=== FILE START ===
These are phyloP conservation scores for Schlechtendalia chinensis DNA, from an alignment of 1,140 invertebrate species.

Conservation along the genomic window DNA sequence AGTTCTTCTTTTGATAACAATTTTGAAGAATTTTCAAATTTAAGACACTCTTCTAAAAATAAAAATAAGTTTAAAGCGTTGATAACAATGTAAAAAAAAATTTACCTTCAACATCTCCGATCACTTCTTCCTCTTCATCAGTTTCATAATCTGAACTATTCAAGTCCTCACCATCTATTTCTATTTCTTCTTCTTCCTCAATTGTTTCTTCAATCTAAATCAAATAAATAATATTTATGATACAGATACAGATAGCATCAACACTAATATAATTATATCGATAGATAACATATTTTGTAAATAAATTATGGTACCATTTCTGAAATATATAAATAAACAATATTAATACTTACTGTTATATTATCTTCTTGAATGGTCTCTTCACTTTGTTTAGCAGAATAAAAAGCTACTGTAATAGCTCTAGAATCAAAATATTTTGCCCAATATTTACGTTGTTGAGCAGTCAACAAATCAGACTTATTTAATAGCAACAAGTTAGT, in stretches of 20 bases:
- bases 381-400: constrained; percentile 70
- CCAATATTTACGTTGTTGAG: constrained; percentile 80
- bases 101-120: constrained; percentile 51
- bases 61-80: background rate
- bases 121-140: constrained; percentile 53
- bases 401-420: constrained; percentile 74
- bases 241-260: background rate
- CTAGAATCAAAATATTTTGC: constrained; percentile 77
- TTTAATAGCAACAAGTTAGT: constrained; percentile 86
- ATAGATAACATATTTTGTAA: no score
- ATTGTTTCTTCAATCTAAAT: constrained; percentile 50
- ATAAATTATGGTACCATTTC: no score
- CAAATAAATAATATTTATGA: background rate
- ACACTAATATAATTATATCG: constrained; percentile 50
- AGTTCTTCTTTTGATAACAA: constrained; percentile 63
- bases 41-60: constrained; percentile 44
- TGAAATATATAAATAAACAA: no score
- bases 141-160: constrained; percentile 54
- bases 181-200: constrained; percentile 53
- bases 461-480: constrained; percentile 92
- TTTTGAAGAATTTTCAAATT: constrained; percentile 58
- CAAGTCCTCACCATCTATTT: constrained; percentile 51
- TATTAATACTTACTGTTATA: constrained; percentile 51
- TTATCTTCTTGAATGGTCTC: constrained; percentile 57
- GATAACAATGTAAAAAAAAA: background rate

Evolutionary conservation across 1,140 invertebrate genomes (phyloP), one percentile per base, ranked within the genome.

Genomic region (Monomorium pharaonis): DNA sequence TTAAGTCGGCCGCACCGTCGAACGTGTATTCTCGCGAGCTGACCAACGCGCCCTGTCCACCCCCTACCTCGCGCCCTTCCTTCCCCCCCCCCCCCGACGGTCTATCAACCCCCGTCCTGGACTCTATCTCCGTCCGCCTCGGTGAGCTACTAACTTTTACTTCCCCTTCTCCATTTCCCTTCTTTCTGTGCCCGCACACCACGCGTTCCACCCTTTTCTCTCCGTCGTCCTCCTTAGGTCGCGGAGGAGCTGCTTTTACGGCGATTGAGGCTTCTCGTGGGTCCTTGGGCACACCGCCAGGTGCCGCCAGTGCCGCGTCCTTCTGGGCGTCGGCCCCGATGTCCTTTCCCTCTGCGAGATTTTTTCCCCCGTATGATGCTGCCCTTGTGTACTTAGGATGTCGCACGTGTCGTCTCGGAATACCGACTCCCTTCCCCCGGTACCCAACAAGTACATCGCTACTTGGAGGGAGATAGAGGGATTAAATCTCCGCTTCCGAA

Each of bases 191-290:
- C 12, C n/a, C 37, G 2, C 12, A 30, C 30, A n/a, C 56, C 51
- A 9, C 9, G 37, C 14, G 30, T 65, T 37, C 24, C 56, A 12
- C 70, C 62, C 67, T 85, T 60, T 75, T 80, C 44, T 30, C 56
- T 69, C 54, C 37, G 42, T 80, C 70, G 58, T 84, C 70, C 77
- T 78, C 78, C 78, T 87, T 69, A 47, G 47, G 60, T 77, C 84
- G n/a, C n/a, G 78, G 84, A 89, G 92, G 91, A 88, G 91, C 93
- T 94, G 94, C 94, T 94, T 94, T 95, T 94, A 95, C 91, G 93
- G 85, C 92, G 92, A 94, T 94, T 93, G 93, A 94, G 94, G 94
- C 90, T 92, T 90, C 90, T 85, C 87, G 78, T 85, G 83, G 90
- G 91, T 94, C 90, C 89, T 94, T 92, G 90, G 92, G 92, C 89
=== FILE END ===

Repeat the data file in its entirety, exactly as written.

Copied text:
These are phyloP conservation scores for Schlechtendalia chinensis DNA, from an alignment of 1,140 invertebrate species.

Conservation along the genomic window DNA sequence AGTTCTTCTTTTGATAACAATTTTGAAGAATTTTCAAATTTAAGACACTCTTCTAAAAATAAAAATAAGTTTAAAGCGTTGATAACAATGTAAAAAAAAATTTACCTTCAACATCTCCGATCACTTCTTCCTCTTCATCAGTTTCATAATCTGAACTATTCAAGTCCTCACCATCTATTTCTATTTCTTCTTCTTCCTCAATTGTTTCTTCAATCTAAATCAAATAAATAATATTTATGATACAGATACAGATAGCATCAACACTAATATAATTATATCGATAGATAACATATTTTGTAAATAAATTATGGTACCATTTCTGAAATATATAAATAAACAATATTAATACTTACTGTTATATTATCTTCTTGAATGGTCTCTTCACTTTGTTTAGCAGAATAAAAAGCTACTGTAATAGCTCTAGAATCAAAATATTTTGCCCAATATTTACGTTGTTGAGCAGTCAACAAATCAGACTTATTTAATAGCAACAAGTTAGT, in stretches of 20 bases:
- bases 381-400: constrained; percentile 70
- CCAATATTTACGTTGTTGAG: constrained; percentile 80
- bases 101-120: constrained; percentile 51
- bases 61-80: background rate
- bases 121-140: constrained; percentile 53
- bases 401-420: constrained; percentile 74
- bases 241-260: background rate
- CTAGAATCAAAATATTTTGC: constrained; percentile 77
- TTTAATAGCAACAAGTTAGT: constrained; percentile 86
- ATAGATAACATATTTTGTAA: no score
- ATTGTTTCTTCAATCTAAAT: constrained; percentile 50
- ATAAATTATGGTACCATTTC: no score
- CAAATAAATAATATTTATGA: background rate
- ACACTAATATAATTATATCG: constrained; percentile 50
- AGTTCTTCTTTTGATAACAA: constrained; percentile 63
- bases 41-60: constrained; percentile 44
- TGAAATATATAAATAAACAA: no score
- bases 141-160: constrained; percentile 54
- bases 181-200: constrained; percentile 53
- bases 461-480: constrained; percentile 92
- TTTTGAAGAATTTTCAAATT: constrained; percentile 58
- CAAGTCCTCACCATCTATTT: constrained; percentile 51
- TATTAATACTTACTGTTATA: constrained; percentile 51
- TTATCTTCTTGAATGGTCTC: constrained; percentile 57
- GATAACAATGTAAAAAAAAA: background rate

Evolutionary conservation across 1,140 invertebrate genomes (phyloP), one percentile per base, ranked within the genome.

Genomic region (Monomorium pharaonis): DNA sequence TTAAGTCGGCCGCACCGTCGAACGTGTATTCTCGCGAGCTGACCAACGCGCCCTGTCCACCCCCTACCTCGCGCCCTTCCTTCCCCCCCCCCCCCGACGGTCTATCAACCCCCGTCCTGGACTCTATCTCCGTCCGCCTCGGTGAGCTACTAACTTTTACTTCCCCTTCTCCATTTCCCTTCTTTCTGTGCCCGCACACCACGCGTTCCACCCTTTTCTCTCCGTCGTCCTCCTTAGGTCGCGGAGGAGCTGCTTTTACGGCGATTGAGGCTTCTCGTGGGTCCTTGGGCACACCGCCAGGTGCCGCCAGTGCCGCGTCCTTCTGGGCGTCGGCCCCGATGTCCTTTCCCTCTGCGAGATTTTTTCCCCCGTATGATGCTGCCCTTGTGTACTTAGGATGTCGCACGTGTCGTCTCGGAATACCGACTCCCTTCCCCCGGTACCCAACAAGTACATCGCTACTTGGAGGGAGATAGAGGGATTAAATCTCCGCTTCCGAA

Each of bases 191-290:
- C 12, C n/a, C 37, G 2, C 12, A 30, C 30, A n/a, C 56, C 51
- A 9, C 9, G 37, C 14, G 30, T 65, T 37, C 24, C 56, A 12
- C 70, C 62, C 67, T 85, T 60, T 75, T 80, C 44, T 30, C 56
- T 69, C 54, C 37, G 42, T 80, C 70, G 58, T 84, C 70, C 77
- T 78, C 78, C 78, T 87, T 69, A 47, G 47, G 60, T 77, C 84
- G n/a, C n/a, G 78, G 84, A 89, G 92, G 91, A 88, G 91, C 93
- T 94, G 94, C 94, T 94, T 94, T 95, T 94, A 95, C 91, G 93
- G 85, C 92, G 92, A 94, T 94, T 93, G 93, A 94, G 94, G 94
- C 90, T 92, T 90, C 90, T 85, C 87, G 78, T 85, G 83, G 90
- G 91, T 94, C 90, C 89, T 94, T 92, G 90, G 92, G 92, C 89